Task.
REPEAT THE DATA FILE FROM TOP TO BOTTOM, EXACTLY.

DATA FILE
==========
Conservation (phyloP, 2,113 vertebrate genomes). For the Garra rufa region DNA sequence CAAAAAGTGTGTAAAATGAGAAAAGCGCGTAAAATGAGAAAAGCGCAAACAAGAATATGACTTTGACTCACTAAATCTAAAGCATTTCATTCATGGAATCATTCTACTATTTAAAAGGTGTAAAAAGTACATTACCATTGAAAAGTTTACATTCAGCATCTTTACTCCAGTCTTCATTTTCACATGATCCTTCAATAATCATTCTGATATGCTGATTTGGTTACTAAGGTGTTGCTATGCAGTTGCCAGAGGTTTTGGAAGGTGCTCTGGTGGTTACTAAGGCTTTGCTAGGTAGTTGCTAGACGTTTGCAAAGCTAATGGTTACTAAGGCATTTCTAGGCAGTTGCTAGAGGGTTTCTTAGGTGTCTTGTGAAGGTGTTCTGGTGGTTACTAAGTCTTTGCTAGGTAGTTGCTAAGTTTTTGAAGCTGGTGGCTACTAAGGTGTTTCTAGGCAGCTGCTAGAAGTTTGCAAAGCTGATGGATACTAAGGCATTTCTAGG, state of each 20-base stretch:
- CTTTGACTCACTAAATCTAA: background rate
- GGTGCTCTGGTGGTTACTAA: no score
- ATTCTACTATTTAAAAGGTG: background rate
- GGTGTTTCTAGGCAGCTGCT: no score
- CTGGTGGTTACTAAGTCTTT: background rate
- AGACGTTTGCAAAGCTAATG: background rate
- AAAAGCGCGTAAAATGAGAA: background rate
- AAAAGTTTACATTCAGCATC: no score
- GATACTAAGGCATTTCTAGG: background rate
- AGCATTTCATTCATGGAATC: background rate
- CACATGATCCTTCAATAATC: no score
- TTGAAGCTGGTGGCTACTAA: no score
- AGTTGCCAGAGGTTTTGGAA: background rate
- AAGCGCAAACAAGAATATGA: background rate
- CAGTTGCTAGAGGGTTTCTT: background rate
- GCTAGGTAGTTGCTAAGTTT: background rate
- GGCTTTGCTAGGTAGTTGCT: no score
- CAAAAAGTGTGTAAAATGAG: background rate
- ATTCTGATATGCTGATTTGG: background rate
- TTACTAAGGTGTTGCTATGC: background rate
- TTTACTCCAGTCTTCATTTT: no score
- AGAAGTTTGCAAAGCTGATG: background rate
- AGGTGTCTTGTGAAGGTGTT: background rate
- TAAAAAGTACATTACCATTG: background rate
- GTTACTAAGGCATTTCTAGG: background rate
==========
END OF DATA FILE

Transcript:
Conservation (phyloP, 2,113 vertebrate genomes). For the Garra rufa region DNA sequence CAAAAAGTGTGTAAAATGAGAAAAGCGCGTAAAATGAGAAAAGCGCAAACAAGAATATGACTTTGACTCACTAAATCTAAAGCATTTCATTCATGGAATCATTCTACTATTTAAAAGGTGTAAAAAGTACATTACCATTGAAAAGTTTACATTCAGCATCTTTACTCCAGTCTTCATTTTCACATGATCCTTCAATAATCATTCTGATATGCTGATTTGGTTACTAAGGTGTTGCTATGCAGTTGCCAGAGGTTTTGGAAGGTGCTCTGGTGGTTACTAAGGCTTTGCTAGGTAGTTGCTAGACGTTTGCAAAGCTAATGGTTACTAAGGCATTTCTAGGCAGTTGCTAGAGGGTTTCTTAGGTGTCTTGTGAAGGTGTTCTGGTGGTTACTAAGTCTTTGCTAGGTAGTTGCTAAGTTTTTGAAGCTGGTGGCTACTAAGGTGTTTCTAGGCAGCTGCTAGAAGTTTGCAAAGCTGATGGATACTAAGGCATTTCTAGG, state of each 20-base stretch:
- CTTTGACTCACTAAATCTAA: background rate
- GGTGCTCTGGTGGTTACTAA: no score
- ATTCTACTATTTAAAAGGTG: background rate
- GGTGTTTCTAGGCAGCTGCT: no score
- CTGGTGGTTACTAAGTCTTT: background rate
- AGACGTTTGCAAAGCTAATG: background rate
- AAAAGCGCGTAAAATGAGAA: background rate
- AAAAGTTTACATTCAGCATC: no score
- GATACTAAGGCATTTCTAGG: background rate
- AGCATTTCATTCATGGAATC: background rate
- CACATGATCCTTCAATAATC: no score
- TTGAAGCTGGTGGCTACTAA: no score
- AGTTGCCAGAGGTTTTGGAA: background rate
- AAGCGCAAACAAGAATATGA: background rate
- CAGTTGCTAGAGGGTTTCTT: background rate
- GCTAGGTAGTTGCTAAGTTT: background rate
- GGCTTTGCTAGGTAGTTGCT: no score
- CAAAAAGTGTGTAAAATGAG: background rate
- ATTCTGATATGCTGATTTGG: background rate
- TTACTAAGGTGTTGCTATGC: background rate
- TTTACTCCAGTCTTCATTTT: no score
- AGAAGTTTGCAAAGCTGATG: background rate
- AGGTGTCTTGTGAAGGTGTT: background rate
- TAAAAAGTACATTACCATTG: background rate
- GTTACTAAGGCATTTCTAGG: background rate